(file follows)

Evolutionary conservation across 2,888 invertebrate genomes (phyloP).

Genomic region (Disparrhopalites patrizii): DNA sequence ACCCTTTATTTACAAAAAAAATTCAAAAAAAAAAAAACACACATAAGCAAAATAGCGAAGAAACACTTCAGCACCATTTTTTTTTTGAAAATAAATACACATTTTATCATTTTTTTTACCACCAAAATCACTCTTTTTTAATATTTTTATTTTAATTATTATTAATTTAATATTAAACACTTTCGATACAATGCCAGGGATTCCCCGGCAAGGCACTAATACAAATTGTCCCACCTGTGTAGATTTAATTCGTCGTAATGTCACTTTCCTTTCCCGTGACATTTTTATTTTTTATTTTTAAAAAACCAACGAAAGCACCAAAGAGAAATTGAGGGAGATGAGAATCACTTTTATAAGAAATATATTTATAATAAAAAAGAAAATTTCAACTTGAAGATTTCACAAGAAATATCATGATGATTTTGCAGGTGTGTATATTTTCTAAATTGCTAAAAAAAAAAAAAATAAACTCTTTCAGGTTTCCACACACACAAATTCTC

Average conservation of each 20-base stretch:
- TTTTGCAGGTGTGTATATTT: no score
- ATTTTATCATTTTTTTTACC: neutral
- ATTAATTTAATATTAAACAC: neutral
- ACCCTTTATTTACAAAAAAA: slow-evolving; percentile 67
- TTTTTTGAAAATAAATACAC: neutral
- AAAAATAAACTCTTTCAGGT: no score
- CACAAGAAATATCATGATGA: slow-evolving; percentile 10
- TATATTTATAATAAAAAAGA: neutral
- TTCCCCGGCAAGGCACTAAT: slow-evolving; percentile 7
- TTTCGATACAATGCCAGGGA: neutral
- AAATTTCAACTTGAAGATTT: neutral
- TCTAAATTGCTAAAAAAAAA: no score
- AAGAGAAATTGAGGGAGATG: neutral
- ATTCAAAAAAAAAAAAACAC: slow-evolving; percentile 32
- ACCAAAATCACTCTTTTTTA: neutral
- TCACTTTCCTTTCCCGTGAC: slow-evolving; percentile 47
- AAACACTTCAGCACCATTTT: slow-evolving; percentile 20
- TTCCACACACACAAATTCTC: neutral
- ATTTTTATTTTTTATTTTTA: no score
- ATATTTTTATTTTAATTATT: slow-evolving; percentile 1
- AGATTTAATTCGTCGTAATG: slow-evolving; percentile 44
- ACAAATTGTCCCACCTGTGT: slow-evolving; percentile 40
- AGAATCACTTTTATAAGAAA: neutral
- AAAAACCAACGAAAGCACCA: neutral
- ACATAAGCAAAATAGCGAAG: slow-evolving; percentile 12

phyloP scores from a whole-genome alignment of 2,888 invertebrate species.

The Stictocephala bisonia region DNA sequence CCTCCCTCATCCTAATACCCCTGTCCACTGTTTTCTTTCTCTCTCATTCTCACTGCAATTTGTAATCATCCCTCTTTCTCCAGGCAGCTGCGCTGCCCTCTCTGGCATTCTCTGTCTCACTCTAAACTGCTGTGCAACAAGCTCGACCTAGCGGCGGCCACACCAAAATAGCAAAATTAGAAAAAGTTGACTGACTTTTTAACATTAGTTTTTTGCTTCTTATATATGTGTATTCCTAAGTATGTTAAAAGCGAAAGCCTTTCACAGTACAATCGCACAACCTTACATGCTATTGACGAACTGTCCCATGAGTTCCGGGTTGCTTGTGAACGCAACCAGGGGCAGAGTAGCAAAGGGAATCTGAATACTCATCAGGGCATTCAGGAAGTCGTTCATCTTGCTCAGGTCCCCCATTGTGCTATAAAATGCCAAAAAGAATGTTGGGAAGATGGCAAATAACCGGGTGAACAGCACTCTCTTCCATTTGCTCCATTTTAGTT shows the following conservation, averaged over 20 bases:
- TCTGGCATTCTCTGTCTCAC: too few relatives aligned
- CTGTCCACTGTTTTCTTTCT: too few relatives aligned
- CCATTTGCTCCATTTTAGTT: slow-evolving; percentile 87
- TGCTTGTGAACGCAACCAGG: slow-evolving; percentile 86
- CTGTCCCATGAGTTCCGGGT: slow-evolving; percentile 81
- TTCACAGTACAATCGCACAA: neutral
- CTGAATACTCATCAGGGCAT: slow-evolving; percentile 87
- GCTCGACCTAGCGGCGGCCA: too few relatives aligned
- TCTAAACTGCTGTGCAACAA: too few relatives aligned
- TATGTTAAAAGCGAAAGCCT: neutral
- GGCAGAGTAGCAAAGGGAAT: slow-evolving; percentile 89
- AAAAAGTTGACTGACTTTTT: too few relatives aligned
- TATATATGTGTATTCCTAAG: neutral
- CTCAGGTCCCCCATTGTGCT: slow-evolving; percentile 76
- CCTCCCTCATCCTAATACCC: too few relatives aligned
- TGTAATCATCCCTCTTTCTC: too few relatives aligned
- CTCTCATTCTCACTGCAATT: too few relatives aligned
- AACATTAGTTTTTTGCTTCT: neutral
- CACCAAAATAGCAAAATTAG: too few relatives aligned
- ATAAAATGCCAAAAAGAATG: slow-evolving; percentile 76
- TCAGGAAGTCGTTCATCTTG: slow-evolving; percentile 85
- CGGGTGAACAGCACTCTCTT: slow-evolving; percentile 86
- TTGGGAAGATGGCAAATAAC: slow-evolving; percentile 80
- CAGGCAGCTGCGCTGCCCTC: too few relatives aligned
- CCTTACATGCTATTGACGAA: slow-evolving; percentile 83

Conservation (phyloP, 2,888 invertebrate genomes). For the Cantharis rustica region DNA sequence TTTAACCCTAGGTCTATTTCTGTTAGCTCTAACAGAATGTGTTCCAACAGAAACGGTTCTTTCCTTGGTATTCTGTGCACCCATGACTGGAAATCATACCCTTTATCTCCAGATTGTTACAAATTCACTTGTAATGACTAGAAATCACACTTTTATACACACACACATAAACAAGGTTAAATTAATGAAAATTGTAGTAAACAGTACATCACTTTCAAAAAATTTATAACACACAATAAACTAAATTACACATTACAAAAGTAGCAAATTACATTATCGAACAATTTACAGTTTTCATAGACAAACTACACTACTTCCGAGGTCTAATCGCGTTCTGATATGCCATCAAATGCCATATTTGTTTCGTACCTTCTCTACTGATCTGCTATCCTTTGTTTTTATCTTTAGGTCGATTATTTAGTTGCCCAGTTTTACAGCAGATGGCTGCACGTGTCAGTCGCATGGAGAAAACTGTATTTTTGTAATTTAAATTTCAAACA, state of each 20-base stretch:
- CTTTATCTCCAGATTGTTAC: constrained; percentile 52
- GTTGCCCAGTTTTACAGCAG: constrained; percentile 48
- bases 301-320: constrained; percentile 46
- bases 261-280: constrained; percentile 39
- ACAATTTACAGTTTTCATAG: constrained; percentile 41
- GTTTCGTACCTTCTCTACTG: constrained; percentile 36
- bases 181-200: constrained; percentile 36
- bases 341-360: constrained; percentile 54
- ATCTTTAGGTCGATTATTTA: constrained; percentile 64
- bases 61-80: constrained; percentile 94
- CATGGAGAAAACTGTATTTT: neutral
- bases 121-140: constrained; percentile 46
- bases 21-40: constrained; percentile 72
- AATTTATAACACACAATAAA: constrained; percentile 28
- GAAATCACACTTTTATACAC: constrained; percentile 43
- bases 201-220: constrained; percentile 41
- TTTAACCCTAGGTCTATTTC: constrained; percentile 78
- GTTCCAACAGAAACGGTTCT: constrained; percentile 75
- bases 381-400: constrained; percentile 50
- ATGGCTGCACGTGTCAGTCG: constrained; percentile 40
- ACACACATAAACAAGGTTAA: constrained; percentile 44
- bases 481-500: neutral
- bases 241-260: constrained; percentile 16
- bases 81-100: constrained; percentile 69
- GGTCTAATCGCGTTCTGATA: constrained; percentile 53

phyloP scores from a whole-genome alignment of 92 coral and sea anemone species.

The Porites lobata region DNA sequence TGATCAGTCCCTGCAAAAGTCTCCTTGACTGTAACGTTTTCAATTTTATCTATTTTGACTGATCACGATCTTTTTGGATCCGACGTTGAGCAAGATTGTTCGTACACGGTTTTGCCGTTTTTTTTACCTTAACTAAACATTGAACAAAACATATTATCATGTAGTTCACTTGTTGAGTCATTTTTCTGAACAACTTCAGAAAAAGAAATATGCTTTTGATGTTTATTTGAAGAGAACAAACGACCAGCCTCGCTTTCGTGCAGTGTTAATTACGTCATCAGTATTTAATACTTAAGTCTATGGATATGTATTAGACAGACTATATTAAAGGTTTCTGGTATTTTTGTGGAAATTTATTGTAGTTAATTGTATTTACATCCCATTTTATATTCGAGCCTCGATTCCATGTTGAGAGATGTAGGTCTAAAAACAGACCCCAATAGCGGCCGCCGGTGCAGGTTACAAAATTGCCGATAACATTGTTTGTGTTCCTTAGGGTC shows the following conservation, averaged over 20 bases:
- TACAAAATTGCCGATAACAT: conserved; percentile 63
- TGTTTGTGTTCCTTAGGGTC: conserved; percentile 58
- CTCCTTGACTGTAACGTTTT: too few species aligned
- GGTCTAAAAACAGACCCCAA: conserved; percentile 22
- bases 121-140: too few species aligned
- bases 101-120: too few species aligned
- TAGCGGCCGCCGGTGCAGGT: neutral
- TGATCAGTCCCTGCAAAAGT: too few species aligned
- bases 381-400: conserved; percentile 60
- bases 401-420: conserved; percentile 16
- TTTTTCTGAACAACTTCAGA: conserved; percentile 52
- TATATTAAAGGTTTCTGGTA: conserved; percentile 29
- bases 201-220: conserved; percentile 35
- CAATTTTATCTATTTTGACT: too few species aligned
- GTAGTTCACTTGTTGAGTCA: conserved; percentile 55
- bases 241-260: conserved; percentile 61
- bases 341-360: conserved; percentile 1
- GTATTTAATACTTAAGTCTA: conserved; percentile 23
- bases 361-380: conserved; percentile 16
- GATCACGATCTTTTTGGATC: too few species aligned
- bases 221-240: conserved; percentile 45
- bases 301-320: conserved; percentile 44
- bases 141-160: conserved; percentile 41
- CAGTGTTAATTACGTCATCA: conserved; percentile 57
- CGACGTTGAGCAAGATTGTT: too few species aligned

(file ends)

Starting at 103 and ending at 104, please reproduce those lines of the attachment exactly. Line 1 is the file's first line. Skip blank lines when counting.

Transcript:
- GATCACGATCTTTTTGGATC: too few species aligned
- bases 221-240: conserved; percentile 45